Updates issued by Apple last week did not fully solve lockup problems for some iMacs, and in some cases made the screen-freezing worse, Mac owners reported over the weekend.
Apple acknowledged it is again looking into the issue.
The two updates -- tagged as 1.2 for Tiger, 1.3 for those who have upgraded to Leopard -- are only vaguely described by Apple as "important issue fixes" that affect the 20-in. and 24-in. iMac models introduced three months ago. However, as users who pulled apart the updates suspected, they were designed to stop the lockups that have plagued iMac owners, said Lynn Fox, a company spokeswoman.
"Yes, they address the iMac screen freezing issue," Fox said. "We encourage all users to apply the fixes."
In early October, Apple acknowledged the lockups and said it was working on a software update that would be released "as soon as we can -- most likely later this month." Common characteristics of the freezing included inactive mouse and keyboard; continued background processing, such as music that keeps playing; and the need for a reboot even though the screen remains lighted.
Although some users posting to Apple's support discussions said the update had put a stop to the intermittent lockups, many saw no decrease in the frequency. "Freezing seems the same after installing the 1.3 update," said Paul Verhelst on this thread.
A few even claimed that the update had exacerbated the problem. "I updated and it actually got worse," said James Brancaccio on another thread dedicated to iMac lockups.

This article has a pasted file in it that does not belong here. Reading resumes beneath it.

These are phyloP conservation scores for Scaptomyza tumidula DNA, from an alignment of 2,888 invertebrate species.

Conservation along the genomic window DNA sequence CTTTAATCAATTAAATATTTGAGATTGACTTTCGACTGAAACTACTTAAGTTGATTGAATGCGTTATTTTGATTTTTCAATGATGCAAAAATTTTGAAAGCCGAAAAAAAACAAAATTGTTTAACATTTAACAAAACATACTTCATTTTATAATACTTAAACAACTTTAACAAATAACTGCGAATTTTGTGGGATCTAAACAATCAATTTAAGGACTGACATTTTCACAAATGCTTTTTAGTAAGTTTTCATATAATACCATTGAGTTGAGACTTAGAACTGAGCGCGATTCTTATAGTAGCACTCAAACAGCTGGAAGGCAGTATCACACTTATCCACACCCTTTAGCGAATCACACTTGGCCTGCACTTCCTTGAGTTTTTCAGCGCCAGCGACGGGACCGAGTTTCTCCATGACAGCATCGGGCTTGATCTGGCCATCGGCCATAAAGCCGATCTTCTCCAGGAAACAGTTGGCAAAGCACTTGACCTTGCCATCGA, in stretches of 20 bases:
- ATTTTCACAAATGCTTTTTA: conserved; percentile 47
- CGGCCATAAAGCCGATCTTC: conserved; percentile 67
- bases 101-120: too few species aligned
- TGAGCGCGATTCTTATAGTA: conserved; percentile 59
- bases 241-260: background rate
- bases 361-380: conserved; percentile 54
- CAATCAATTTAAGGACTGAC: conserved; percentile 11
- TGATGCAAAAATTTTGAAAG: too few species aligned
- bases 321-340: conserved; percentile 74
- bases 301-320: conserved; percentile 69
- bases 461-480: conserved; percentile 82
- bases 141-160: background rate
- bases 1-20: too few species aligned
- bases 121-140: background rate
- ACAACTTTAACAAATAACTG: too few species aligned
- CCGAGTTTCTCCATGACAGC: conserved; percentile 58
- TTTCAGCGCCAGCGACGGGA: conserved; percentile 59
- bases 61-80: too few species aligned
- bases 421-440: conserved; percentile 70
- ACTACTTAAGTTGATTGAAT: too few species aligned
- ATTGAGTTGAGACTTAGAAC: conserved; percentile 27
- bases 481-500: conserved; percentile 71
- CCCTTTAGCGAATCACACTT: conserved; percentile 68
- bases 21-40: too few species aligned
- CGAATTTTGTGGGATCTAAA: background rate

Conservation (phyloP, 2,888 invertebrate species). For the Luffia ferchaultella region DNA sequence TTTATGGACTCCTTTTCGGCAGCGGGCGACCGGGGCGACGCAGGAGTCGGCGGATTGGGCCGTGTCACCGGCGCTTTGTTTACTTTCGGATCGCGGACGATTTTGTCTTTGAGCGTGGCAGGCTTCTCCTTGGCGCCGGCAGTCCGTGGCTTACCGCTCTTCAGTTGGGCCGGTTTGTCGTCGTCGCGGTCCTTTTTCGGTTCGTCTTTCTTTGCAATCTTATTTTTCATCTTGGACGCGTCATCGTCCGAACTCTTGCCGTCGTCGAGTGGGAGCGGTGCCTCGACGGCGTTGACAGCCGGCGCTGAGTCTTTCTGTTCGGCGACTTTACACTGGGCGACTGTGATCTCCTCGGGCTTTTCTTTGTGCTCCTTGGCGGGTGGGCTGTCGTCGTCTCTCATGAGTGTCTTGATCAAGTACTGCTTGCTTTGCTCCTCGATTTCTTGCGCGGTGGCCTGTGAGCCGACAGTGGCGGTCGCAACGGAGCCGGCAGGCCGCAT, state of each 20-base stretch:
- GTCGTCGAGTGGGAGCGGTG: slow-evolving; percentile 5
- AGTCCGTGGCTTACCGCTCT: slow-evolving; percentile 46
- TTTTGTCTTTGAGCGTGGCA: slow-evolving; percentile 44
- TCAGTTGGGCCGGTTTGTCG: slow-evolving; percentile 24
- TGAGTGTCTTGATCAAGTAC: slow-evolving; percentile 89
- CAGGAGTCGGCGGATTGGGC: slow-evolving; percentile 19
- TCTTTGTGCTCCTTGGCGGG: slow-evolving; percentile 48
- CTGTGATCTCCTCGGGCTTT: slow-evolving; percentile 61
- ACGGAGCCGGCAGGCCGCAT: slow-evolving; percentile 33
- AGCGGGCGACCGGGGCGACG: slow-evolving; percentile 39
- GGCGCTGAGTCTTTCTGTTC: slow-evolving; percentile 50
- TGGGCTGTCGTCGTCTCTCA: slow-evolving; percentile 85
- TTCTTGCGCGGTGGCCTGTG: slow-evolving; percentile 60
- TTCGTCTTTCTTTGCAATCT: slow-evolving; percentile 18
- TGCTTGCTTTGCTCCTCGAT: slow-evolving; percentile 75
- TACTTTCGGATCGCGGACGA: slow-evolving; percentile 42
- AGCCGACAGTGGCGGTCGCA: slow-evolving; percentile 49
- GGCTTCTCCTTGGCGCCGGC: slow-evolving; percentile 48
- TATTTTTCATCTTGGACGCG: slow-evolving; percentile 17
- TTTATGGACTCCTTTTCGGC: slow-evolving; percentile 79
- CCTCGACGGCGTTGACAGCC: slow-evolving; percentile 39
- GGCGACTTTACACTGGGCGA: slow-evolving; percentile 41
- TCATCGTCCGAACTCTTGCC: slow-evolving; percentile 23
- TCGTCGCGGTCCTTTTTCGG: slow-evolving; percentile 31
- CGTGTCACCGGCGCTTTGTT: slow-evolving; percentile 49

When asked if Apple is aware of the reports that the updates haven't stopped screen-freezing, Fox said: "We are looking into it."
Users experiencing lockups have never been able to agree o whether the problem is software- or hardware-related; the updates for Tiger and Leopard did not settle the issue, though some users actually felt vindicated when the patches didn't end the story. "This underlines my assumption of a hardware issue -- the iMac update 1.3 that I just installed doesn't help at all," said a user identified as tmo zoidberg. Fox declined to speculate about whether the freezes might be caused by something other than a software bug.
The lockup problem has been a hot topic on the company's support boards. One thread, for example, harks back to late August, includes more than 600 messages and has been viewed more than 33,000 times.
Last month, Apple tentatively fingered a mid-September iMac update, pegged as 1.1, for the problem. Previously, some users have said they were able to stop the lockups by rolling back Mac OS X 10.4, a.k.a Tiger, to their machine's original configuration.
The updates to Tiger and Leopard can be downloaded and installed using the Software Update mechanism built into Mac OS X.